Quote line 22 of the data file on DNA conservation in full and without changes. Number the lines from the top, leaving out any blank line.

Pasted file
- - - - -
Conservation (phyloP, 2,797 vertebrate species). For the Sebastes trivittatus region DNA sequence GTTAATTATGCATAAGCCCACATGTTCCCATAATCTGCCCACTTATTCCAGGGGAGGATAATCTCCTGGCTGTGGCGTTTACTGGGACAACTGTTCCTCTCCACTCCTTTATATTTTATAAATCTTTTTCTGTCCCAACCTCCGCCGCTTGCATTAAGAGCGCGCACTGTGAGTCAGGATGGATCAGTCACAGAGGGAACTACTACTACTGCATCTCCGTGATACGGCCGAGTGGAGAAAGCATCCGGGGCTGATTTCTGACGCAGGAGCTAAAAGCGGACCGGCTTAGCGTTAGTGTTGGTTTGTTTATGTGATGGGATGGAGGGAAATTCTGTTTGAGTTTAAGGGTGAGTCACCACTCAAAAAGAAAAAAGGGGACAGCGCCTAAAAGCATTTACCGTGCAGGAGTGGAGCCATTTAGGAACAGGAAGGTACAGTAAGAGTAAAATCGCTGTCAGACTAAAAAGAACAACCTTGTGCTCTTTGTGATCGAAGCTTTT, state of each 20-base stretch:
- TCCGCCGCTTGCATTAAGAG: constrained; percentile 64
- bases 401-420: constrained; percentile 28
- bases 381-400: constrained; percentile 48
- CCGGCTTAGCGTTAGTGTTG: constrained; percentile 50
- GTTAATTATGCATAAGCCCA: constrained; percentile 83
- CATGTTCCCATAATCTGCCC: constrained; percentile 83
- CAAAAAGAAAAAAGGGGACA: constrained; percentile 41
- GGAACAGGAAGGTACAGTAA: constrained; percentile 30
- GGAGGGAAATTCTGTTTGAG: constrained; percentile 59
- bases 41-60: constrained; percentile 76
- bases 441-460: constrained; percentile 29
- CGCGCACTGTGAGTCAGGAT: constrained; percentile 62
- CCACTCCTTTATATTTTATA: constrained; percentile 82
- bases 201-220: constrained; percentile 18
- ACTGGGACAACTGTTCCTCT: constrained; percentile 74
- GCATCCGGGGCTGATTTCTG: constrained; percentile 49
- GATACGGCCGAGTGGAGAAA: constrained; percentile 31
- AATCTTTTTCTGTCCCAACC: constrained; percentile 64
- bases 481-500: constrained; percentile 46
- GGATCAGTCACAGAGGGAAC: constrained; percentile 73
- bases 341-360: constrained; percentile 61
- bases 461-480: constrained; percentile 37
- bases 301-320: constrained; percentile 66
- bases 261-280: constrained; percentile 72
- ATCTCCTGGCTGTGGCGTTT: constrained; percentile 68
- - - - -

- bases 341-360: constrained; percentile 61